I think we need an alternate event on August 9th. Instead of an ice cream social, let's have a tour. We could begin by asking everyone parked in HMNMH to drive on McBean at once to simulate increased traffic; Seaver could then hack down one of the dozens of stately sycamores that will have to make way for parking; next we'd walk to one of the houses just across the street and visualize what a few million more cubic-feet of concrete will look like. Last, we could leave imagining how such an over-built campus would change the feel of this part of Valencia forever.

One frightfully simple solution remains: get serious about building a second hospital in SCV.

[1]Start your exploration here
[2]Methinks they're missing a hyphen or two.

Tuesday, July 29, 2008

Happenings: Duff, Chase et al. in SCV

I know I ought to get around to writing something political, but I can’t quite stomach delving into the to-grow-or-not-to-grow/to-urbanize-or-not-to-urbanize debate just now.

Besides, there are more important things to worry about: celebrities in SCV. We have the following actors coming to film some scenes at a local school:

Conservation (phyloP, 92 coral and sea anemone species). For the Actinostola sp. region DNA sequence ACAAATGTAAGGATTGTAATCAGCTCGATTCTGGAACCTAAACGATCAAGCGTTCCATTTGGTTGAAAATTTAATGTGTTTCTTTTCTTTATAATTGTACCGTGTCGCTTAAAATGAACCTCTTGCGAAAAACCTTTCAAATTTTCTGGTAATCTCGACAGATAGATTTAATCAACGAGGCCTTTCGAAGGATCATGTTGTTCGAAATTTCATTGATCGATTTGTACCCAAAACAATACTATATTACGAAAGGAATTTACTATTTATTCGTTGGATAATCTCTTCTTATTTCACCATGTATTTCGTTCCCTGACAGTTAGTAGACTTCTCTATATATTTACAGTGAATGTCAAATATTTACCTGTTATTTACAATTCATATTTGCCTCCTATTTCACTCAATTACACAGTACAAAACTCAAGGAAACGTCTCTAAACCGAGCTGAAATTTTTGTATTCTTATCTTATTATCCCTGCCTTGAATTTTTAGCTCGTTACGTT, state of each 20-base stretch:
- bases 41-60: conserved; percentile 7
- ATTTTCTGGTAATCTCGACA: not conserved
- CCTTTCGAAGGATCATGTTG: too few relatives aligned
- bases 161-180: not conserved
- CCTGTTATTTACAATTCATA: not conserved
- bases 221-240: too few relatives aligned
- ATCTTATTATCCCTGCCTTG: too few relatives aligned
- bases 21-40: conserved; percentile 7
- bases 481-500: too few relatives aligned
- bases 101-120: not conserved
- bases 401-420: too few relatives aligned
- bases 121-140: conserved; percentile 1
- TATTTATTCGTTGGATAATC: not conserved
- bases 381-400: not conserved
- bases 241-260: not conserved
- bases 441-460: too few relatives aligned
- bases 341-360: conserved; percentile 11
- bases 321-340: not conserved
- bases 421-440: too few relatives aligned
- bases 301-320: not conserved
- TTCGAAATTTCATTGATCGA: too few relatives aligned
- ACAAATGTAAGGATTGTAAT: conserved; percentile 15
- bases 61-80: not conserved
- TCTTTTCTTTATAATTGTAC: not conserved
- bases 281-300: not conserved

~Hillary Duff (20 y.o. singer, actress, idol for good girls who their like starlets squeaky clean rather than in rehab)
~Chevy Chase (64 y.o. host/comedian/comic actor who I thought had retired)
~Josh Holloway (Kind of star of Lost, which is the undisputed greatest show on television; does best delivering short lines like “Hello”)
~Sean Astin (The lesser hobbit from The Lord of the Rings who has had several not-so-visible projects since)
~Winona Ryder (2-time Oscar nominee and recovered shop-lifter; local store owners, be sure to pat her down if she tries to sneak out of your shop with pilfered merch)

I know, it looks like a list that should be preceded by the instructions “Arrange the following B-List celebrities from most relevant to least.” (It would go H.D., W.R., J.H., C.C., S.A., right? And I guess some of these people might verge on B+…but I digress)

Well, all of them are in Santa Clarita filming the new comedy Stay Cool. According to its still developing page on IMDB[1], the film will be about an author who goes home to deliver a graduation speech and meet up with the girl he left behind. Stop yawning! They're filming a school whose name I withhold in deference to my alma mater, Valencia. Incidentally, I think V.H.S. is still ahead of all other local learning institutions in terms of movie credits with Pleasantville, Romy and Michelle's High School Reunion, and BioDome.

Be sure to keep your eyes peeled for these famous folks as you go about your business in SCV. I will pay $1.04 for any photos of them in front of Claritan landmarks.

[1]IMDB page

Monday, July 21, 2008